Tuesday, July 19, 2011

TOP STORY >> Agency starts giving help to cities, counties

Leader staff writer

Carol Crump-Westergren, Beebe’s clerk-treasurer, said FEMA reimbursed the city this week for the radio antenna for the police and fire department that was destroyed in the April wind storm.

The check, for $3,046.52, was the first the city has received, Crump-Westergren said, but she expects more to follow. The actual replacement cost was $4,062.03, she said. But FEMA only reimbursed 75 percent.

Beebe has already been approved for 75 percent reimbursement of the $18,570.21 it cost to replace the mangled lights at the ballpark, she said. And there is no reason to doubt the city won’t be reimbursed for 75 percent of the estimated $200,000 cleanup of the hundreds of trees that were broken or uprooted.

What she is learning, Crump-Westergren said, is that “It’s a process that takes a while. You have to go through several layers of FEMA.”

FEMA divides damages into categories and assigns projects to each one. Cleaning up the fallen trees and replacing the lights at the ballpark are Beebe’s two large projects but there are also several small projects, she said.

Mitigation is a top category but in Beebe the damage was caused by wind and no mitigation is possible.

Tamara Jenkins, director of White County’s emergency services, said FEMA has been all over the county surveying the damage and is currently working on the project worksheets.

Flood damage to the roads is the county’s biggest problem from the April storm but the project sheets FEMA is working on for the county also include, for example, the extra cost to the sheriff’s department of keeping deputies in Georgetown which was surrounded by water from the flooded White and Little Red rivers as it often is during heavy rains.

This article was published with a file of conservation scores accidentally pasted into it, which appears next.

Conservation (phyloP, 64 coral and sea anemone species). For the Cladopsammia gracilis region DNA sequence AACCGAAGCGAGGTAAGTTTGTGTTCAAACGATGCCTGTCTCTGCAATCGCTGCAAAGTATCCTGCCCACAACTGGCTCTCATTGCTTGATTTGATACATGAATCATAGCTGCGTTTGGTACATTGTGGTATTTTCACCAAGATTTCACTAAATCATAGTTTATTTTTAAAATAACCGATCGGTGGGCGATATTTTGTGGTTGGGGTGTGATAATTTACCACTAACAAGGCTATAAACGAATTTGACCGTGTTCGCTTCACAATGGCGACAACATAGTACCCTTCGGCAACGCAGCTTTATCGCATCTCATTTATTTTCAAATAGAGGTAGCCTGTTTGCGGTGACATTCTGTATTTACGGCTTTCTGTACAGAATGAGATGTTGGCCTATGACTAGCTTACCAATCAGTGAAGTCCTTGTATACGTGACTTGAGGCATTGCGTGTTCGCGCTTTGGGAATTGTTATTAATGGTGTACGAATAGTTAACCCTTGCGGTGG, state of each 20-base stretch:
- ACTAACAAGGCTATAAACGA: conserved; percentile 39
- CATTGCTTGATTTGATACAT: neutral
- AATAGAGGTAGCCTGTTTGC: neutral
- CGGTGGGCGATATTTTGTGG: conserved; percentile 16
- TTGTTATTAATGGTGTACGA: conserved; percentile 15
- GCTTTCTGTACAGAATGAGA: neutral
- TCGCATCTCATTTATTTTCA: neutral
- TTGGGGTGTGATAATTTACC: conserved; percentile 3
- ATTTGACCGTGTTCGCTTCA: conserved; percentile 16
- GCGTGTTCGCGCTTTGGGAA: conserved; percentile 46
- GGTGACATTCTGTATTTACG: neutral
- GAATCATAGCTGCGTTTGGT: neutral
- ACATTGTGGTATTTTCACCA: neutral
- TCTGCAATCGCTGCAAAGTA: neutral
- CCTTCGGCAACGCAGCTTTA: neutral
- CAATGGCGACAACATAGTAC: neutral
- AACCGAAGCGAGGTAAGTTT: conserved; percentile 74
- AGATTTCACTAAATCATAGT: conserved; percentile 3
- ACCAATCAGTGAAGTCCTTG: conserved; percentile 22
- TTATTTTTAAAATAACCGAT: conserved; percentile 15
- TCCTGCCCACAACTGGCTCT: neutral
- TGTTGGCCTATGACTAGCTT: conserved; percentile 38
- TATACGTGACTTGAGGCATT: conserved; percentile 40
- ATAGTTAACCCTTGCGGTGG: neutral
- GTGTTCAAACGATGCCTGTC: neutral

Some residents left before Hwy. 36 closed but many stayed and boated in and out.

Eddie Cook, director of operations for Cabot Mayor Bill Cypert, said the city’s costs from the flooding were limited to a small amount of road damage, some overtime for employees and sand to fill sandbags in Des Arc to keep water out of homes there.

The city spent less than $100,000. He meets with FEMA and the director of the Lonoke County Office of Emergency Services on Thursday to start filling out the forms for reimbursement, he said.

Lonoke County Judge Doug Erwin estimates damage to county roads at $1 million.

For FEMA purposes, the damage has been divided into about 500 projects.

Erwin said he is confident the county will be reimbursed 75 percent of the cost of much of the work that is ongoing now but not all. For example, the washed out Carson Bridge of South Kerr cost about $30,000 to repair and because it has received state aid in the past, it’s not eligible for federal money this time.

“All of that will come out of the county’s pocket,” Erwin said.

Asked if some other planned project would have to be put on hold, Erwin said no.

“The county saves $20,000 a month just in gas,” he said. “We had 14 employees driving vehicles home at night and we put a stop to that.”